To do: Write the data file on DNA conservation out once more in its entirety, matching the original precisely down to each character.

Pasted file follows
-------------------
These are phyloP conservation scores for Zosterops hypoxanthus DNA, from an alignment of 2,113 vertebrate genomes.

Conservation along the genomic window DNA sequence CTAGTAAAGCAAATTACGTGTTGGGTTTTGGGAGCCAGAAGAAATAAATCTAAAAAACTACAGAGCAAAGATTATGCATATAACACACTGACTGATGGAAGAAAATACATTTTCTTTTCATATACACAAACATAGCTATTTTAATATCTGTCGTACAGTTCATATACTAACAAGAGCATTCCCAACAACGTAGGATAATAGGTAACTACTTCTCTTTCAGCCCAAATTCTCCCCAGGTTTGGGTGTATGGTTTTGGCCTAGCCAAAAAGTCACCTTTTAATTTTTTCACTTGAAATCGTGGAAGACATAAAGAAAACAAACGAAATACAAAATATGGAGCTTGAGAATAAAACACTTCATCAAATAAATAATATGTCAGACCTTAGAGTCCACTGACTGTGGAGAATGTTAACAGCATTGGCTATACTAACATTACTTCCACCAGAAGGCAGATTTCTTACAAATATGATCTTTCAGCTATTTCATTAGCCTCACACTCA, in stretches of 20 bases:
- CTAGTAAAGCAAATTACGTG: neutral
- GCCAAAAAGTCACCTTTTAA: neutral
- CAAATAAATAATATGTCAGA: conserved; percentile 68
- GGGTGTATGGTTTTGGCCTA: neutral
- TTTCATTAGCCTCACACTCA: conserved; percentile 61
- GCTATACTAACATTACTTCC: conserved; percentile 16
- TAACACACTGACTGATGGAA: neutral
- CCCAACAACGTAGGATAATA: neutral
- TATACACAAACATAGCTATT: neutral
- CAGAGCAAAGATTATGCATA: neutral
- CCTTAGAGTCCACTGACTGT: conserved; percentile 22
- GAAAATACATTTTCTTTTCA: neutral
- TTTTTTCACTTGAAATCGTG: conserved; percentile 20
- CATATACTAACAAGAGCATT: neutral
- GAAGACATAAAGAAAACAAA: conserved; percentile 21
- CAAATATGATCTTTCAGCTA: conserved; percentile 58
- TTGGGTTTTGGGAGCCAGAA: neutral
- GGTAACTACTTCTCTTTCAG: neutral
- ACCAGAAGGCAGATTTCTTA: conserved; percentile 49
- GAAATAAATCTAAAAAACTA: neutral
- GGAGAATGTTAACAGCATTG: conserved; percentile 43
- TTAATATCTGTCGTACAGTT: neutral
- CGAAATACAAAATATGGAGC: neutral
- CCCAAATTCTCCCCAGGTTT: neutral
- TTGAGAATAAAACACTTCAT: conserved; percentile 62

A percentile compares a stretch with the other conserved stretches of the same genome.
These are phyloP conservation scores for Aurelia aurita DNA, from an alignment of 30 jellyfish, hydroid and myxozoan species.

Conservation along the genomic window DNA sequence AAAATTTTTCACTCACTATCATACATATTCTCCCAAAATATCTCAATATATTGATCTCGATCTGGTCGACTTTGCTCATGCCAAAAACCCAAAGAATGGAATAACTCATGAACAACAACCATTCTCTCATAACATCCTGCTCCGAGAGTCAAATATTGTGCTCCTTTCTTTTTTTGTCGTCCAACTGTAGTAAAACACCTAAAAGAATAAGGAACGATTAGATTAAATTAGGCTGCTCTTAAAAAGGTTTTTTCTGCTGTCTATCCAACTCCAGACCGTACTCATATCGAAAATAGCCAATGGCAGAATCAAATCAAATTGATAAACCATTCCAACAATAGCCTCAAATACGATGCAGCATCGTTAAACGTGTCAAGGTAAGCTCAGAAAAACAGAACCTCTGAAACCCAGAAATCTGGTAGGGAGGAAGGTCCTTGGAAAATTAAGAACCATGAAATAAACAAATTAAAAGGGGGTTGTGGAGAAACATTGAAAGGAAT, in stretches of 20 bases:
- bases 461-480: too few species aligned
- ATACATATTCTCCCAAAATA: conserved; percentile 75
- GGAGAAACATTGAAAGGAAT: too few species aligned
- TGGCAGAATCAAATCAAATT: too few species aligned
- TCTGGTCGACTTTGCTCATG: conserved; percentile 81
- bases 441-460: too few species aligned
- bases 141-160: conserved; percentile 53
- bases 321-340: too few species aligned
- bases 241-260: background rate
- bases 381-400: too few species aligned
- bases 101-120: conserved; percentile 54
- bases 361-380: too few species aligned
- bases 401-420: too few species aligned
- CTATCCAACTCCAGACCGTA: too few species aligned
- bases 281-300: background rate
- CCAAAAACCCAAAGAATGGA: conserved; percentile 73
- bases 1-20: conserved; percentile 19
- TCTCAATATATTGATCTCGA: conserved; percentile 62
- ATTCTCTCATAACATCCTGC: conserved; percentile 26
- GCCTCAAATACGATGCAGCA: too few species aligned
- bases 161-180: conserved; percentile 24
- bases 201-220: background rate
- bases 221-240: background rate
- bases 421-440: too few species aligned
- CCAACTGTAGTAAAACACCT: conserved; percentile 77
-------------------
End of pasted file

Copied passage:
These are phyloP conservation scores for Zosterops hypoxanthus DNA, from an alignment of 2,113 vertebrate genomes.

Conservation along the genomic window DNA sequence CTAGTAAAGCAAATTACGTGTTGGGTTTTGGGAGCCAGAAGAAATAAATCTAAAAAACTACAGAGCAAAGATTATGCATATAACACACTGACTGATGGAAGAAAATACATTTTCTTTTCATATACACAAACATAGCTATTTTAATATCTGTCGTACAGTTCATATACTAACAAGAGCATTCCCAACAACGTAGGATAATAGGTAACTACTTCTCTTTCAGCCCAAATTCTCCCCAGGTTTGGGTGTATGGTTTTGGCCTAGCCAAAAAGTCACCTTTTAATTTTTTCACTTGAAATCGTGGAAGACATAAAGAAAACAAACGAAATACAAAATATGGAGCTTGAGAATAAAACACTTCATCAAATAAATAATATGTCAGACCTTAGAGTCCACTGACTGTGGAGAATGTTAACAGCATTGGCTATACTAACATTACTTCCACCAGAAGGCAGATTTCTTACAAATATGATCTTTCAGCTATTTCATTAGCCTCACACTCA, in stretches of 20 bases:
- CTAGTAAAGCAAATTACGTG: neutral
- GCCAAAAAGTCACCTTTTAA: neutral
- CAAATAAATAATATGTCAGA: conserved; percentile 68
- GGGTGTATGGTTTTGGCCTA: neutral
- TTTCATTAGCCTCACACTCA: conserved; percentile 61
- GCTATACTAACATTACTTCC: conserved; percentile 16
- TAACACACTGACTGATGGAA: neutral
- CCCAACAACGTAGGATAATA: neutral
- TATACACAAACATAGCTATT: neutral
- CAGAGCAAAGATTATGCATA: neutral
- CCTTAGAGTCCACTGACTGT: conserved; percentile 22
- GAAAATACATTTTCTTTTCA: neutral
- TTTTTTCACTTGAAATCGTG: conserved; percentile 20
- CATATACTAACAAGAGCATT: neutral
- GAAGACATAAAGAAAACAAA: conserved; percentile 21
- CAAATATGATCTTTCAGCTA: conserved; percentile 58
- TTGGGTTTTGGGAGCCAGAA: neutral
- GGTAACTACTTCTCTTTCAG: neutral
- ACCAGAAGGCAGATTTCTTA: conserved; percentile 49
- GAAATAAATCTAAAAAACTA: neutral
- GGAGAATGTTAACAGCATTG: conserved; percentile 43
- TTAATATCTGTCGTACAGTT: neutral
- CGAAATACAAAATATGGAGC: neutral
- CCCAAATTCTCCCCAGGTTT: neutral
- TTGAGAATAAAACACTTCAT: conserved; percentile 62

A percentile compares a stretch with the other conserved stretches of the same genome.
These are phyloP conservation scores for Aurelia aurita DNA, from an alignment of 30 jellyfish, hydroid and myxozoan species.

Conservation along the genomic window DNA sequence AAAATTTTTCACTCACTATCATACATATTCTCCCAAAATATCTCAATATATTGATCTCGATCTGGTCGACTTTGCTCATGCCAAAAACCCAAAGAATGGAATAACTCATGAACAACAACCATTCTCTCATAACATCCTGCTCCGAGAGTCAAATATTGTGCTCCTTTCTTTTTTTGTCGTCCAACTGTAGTAAAACACCTAAAAGAATAAGGAACGATTAGATTAAATTAGGCTGCTCTTAAAAAGGTTTTTTCTGCTGTCTATCCAACTCCAGACCGTACTCATATCGAAAATAGCCAATGGCAGAATCAAATCAAATTGATAAACCATTCCAACAATAGCCTCAAATACGATGCAGCATCGTTAAACGTGTCAAGGTAAGCTCAGAAAAACAGAACCTCTGAAACCCAGAAATCTGGTAGGGAGGAAGGTCCTTGGAAAATTAAGAACCATGAAATAAACAAATTAAAAGGGGGTTGTGGAGAAACATTGAAAGGAAT, in stretches of 20 bases:
- bases 461-480: too few species aligned
- ATACATATTCTCCCAAAATA: conserved; percentile 75
- GGAGAAACATTGAAAGGAAT: too few species aligned
- TGGCAGAATCAAATCAAATT: too few species aligned
- TCTGGTCGACTTTGCTCATG: conserved; percentile 81
- bases 441-460: too few species aligned
- bases 141-160: conserved; percentile 53
- bases 321-340: too few species aligned
- bases 241-260: background rate
- bases 381-400: too few species aligned
- bases 101-120: conserved; percentile 54
- bases 361-380: too few species aligned
- bases 401-420: too few species aligned
- CTATCCAACTCCAGACCGTA: too few species aligned
- bases 281-300: background rate
- CCAAAAACCCAAAGAATGGA: conserved; percentile 73
- bases 1-20: conserved; percentile 19
- TCTCAATATATTGATCTCGA: conserved; percentile 62
- ATTCTCTCATAACATCCTGC: conserved; percentile 26
- GCCTCAAATACGATGCAGCA: too few species aligned
- bases 161-180: conserved; percentile 24
- bases 201-220: background rate
- bases 221-240: background rate
- bases 421-440: too few species aligned
- CCAACTGTAGTAAAACACCT: conserved; percentile 77